Money for nothing

The arrival of credit bureaus have been met with a mixed response from the GCC financial community.

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By  Imthishan Giado Published  February 23, 2008

In a region obsessed with privacy, the arrival of credit bureau has met with mixed responses from the financial community.

Imthishan Giado investigates the IT systems underlying the region's credit bureau, and how they are working to make the risky business of lending safer.

"I think it's a fashion. People want to have credit bureaux because it looks good. Central Banks like to say: ‘Yes, our country has a credit bureau', but I don't think that they know the value of the credit bureau," says Robin Watson, assistant general manager of Bahrain's Benefit (Bahrain's Electronic Network for Financial Transactions) company, which in addition to operating the country's ATM (automated teller machine) network, also acts as its credit bureau.

There are other implications and dependencies such as financial, legal, administration and systems analysis to support the entire business which have to be considered before a bureau can be effectively launched.

Credit bureaux are a relevantly recent arrival to the GCC's financial sector, although such organisations have operated for more than a century globally.

In recent years, the use of IT has dramatically overhauled the working operations of bureaux and explains why it is a relatively straightforward process to set one up in the modern era.

Several countries in the region operate bureaux, including Saudi Arabia, Kuwait, Bahrain and most recently, Emcredit in the UAE, which opened its doors in late 2006. Watson explains how credit bureaux can help the expanding regional market.

"Lenders see credit bureaux as a major source of information. As the credit-making decision becomes more efficient, they can allocate more time to good customers or less time to high risk customers at the point of application.

Aggressive lenders can make decisions with medium to high risk applicants who are new to them, knowing that if they have effective collection management systems they can collect payments if necessary and risk base price to ensure profitable lending is maintained.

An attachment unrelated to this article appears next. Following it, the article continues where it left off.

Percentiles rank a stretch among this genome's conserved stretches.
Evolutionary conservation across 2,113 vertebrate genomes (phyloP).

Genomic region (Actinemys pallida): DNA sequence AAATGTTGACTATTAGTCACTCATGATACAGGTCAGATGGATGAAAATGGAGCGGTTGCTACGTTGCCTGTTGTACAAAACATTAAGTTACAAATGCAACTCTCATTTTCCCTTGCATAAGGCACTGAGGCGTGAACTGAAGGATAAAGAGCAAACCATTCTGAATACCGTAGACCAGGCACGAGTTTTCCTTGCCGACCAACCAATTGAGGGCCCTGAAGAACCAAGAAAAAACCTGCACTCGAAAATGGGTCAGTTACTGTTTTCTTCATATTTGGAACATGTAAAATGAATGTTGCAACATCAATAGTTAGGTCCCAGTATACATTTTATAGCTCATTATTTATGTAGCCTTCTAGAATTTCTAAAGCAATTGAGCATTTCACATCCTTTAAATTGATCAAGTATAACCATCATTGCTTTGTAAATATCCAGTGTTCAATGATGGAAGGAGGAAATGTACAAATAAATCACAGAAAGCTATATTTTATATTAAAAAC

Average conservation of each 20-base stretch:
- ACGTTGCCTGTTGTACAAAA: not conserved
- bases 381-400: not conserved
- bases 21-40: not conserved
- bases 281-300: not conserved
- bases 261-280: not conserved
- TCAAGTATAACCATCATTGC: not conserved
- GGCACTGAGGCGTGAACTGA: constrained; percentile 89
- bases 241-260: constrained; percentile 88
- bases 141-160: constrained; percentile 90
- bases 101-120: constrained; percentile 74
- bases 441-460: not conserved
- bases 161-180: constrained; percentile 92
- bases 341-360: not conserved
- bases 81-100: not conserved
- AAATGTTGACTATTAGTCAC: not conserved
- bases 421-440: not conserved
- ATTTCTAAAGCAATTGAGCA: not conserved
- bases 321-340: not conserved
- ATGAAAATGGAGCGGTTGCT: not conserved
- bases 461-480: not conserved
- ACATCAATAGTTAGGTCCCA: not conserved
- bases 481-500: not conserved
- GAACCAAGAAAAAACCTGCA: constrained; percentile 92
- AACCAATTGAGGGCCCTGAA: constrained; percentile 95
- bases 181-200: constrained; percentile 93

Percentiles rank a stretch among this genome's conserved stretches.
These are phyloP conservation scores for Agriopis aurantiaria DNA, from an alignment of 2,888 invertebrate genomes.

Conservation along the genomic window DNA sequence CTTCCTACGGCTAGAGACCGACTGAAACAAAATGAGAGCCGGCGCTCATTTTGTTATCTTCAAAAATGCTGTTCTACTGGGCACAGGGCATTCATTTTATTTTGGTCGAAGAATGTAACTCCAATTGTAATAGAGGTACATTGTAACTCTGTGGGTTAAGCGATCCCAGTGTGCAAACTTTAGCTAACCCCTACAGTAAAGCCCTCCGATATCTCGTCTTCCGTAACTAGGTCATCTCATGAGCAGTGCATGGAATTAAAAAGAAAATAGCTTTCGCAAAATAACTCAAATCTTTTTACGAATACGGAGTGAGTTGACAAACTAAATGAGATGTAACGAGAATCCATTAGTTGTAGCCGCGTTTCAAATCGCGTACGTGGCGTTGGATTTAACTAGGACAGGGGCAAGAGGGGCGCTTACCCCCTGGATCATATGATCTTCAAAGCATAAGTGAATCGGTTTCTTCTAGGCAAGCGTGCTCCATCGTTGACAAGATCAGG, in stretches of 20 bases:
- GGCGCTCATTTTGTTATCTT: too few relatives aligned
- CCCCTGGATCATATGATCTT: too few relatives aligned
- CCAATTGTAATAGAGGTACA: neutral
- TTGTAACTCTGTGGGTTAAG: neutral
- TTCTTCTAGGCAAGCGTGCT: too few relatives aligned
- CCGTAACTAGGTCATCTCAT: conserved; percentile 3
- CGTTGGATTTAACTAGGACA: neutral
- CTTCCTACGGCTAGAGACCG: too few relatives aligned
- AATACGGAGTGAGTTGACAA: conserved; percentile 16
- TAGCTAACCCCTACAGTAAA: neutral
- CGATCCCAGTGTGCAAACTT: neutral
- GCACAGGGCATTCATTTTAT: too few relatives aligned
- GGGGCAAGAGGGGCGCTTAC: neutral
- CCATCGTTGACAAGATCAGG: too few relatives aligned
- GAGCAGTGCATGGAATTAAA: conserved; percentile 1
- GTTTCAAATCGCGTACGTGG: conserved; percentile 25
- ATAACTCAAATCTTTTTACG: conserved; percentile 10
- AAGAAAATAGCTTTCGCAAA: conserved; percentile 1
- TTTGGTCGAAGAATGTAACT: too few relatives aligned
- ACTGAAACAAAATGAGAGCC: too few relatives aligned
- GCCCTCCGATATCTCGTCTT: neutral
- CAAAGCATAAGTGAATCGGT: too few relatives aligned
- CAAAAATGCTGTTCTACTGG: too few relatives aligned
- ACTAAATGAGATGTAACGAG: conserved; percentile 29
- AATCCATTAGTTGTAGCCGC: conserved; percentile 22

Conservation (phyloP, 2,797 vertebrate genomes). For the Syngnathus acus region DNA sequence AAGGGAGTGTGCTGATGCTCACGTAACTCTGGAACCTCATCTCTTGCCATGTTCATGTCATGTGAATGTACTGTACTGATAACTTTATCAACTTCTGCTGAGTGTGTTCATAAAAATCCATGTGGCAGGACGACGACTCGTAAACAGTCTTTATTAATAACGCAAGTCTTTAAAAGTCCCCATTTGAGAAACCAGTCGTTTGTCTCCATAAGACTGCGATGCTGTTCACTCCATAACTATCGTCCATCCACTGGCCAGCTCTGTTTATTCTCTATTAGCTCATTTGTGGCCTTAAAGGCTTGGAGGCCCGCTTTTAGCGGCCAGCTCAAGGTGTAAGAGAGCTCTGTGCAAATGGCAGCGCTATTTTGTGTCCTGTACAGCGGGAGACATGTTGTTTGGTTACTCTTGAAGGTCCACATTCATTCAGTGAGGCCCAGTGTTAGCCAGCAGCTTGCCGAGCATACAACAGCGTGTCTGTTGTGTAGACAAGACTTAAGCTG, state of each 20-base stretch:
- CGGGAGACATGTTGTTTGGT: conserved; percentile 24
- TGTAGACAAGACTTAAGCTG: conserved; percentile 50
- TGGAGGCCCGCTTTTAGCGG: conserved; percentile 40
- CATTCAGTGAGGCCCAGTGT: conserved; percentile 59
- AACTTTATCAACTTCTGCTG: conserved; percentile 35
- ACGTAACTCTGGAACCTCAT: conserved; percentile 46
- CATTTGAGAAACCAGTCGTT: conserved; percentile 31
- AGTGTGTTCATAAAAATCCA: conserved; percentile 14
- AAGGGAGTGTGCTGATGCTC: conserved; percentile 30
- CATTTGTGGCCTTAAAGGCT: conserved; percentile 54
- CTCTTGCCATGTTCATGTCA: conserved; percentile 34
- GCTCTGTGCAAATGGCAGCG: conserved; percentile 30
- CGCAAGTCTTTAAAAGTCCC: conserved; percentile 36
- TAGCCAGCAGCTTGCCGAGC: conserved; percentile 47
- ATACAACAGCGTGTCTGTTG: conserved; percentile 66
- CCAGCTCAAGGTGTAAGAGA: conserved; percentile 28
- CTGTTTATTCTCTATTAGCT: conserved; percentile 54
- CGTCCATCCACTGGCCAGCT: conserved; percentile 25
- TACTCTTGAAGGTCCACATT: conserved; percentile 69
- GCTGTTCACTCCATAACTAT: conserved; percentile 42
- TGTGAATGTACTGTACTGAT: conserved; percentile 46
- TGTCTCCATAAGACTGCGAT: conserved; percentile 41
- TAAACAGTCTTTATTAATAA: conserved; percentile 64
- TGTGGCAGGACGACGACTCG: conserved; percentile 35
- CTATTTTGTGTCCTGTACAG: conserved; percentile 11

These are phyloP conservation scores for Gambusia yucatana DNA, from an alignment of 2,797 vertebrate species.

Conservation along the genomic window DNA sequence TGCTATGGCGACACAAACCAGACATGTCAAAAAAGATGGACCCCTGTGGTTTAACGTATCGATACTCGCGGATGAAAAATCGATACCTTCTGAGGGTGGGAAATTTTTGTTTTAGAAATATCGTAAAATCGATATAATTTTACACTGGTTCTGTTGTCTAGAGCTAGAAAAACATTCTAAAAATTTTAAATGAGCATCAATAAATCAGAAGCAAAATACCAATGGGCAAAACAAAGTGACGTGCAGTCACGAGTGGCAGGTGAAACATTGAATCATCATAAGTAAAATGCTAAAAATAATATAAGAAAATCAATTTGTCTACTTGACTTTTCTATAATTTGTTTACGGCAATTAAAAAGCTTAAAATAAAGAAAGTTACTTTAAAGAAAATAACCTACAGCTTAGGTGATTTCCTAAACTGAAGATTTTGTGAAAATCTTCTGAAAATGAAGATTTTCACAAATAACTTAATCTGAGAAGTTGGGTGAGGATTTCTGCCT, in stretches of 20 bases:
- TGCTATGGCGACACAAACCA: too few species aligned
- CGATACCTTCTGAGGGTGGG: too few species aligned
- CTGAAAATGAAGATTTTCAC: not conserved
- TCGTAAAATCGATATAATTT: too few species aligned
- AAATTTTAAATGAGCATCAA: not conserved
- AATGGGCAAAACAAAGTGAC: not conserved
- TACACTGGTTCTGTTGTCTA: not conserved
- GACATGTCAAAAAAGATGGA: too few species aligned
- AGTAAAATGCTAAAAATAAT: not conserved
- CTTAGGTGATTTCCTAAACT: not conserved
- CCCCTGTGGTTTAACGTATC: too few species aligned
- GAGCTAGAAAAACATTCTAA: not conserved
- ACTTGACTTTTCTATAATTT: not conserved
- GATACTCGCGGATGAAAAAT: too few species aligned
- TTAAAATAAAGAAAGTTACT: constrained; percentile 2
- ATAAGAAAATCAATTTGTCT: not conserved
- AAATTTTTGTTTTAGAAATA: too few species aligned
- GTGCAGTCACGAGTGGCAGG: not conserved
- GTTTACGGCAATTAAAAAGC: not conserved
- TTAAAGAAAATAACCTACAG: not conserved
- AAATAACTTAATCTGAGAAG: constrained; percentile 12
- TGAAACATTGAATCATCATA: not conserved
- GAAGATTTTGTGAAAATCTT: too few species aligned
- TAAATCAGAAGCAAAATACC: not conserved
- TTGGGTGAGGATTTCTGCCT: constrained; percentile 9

"More importantly, the general population appreciate being able to extend their borrowing power and know what is necessary to maintain a good standing."

"Even borrowers who have bad records know what they have to do; provided the bank has good credit analysts, facilities can be offered with certain conditions attached," he says.

There is another reason why credit bureaux are assuming a greater importance in the region - they are rapidly becoming part of the regulatory framework.

Baqar Muzaffar, formerly CIO of UBL in Pakistan and now director of IT at Fireside Bank in the United States, recalls that obtaining a credit report in Pakistan became mandatory when applying for any loan facility for more than US$8000.

He also believes that credit bureaux can eventually improve the efficiency of banks.

"The customer comes out a winner if, as a lending institution, I am able to do multiple things. One, weed out customers that I think have a higher chance of a default, reducing my cost and liabilities."

"Two, a lot of institutions are customising the consumer interest rate - if I have good credit and my bank can offer me a lower interest rate, that is to my advantage," he says.

When one considers how crucial IT is to banks in the modern era, it's natural to assume that integrating internal systems with the participating banks would be a fledging bureau's top priority. But Watson - who designed Kuwait's credit bureau, in addition to Bahrain's - believes otherwise.

"There are other implications and dependencies such as financial, legal, administration and systems analysis to support the entire business which have to be considered before a bureau can be effectively launched. In effect, out of ten milestones the IT function does not start until number nine," he says.

The other major issue during the planning stages is deciding which systems to use as a basis for the bureau.

Watson says he learned many hard lessons when setting up the Kuwait bureau, and is a now a strong proponent of using local talent and experience wherever available.

"If you take an off-the-shelf system from a global provider, the chances are that the data will not match the system."

"What we did was that we got the data, analysed it, formatted it, put it into a database that we bought and then designed a system to match that database," explains Watson.

Zaid Kamhawi, Emcredit's business development officer, describes the approach taken by the UAE's first credit bureau.

"Through an RFP process, Emcredit had benchmarked the leading global providers of information solutions that have played a pivotal role in setting up a number of world-class credit information companies and also possess wide local expertise."

"Emcredit selected Dun & Bradstreet SAME (South Asia Middle East) as a technical consultant to provide the know-how and solutions to establish Emcredit," he says.

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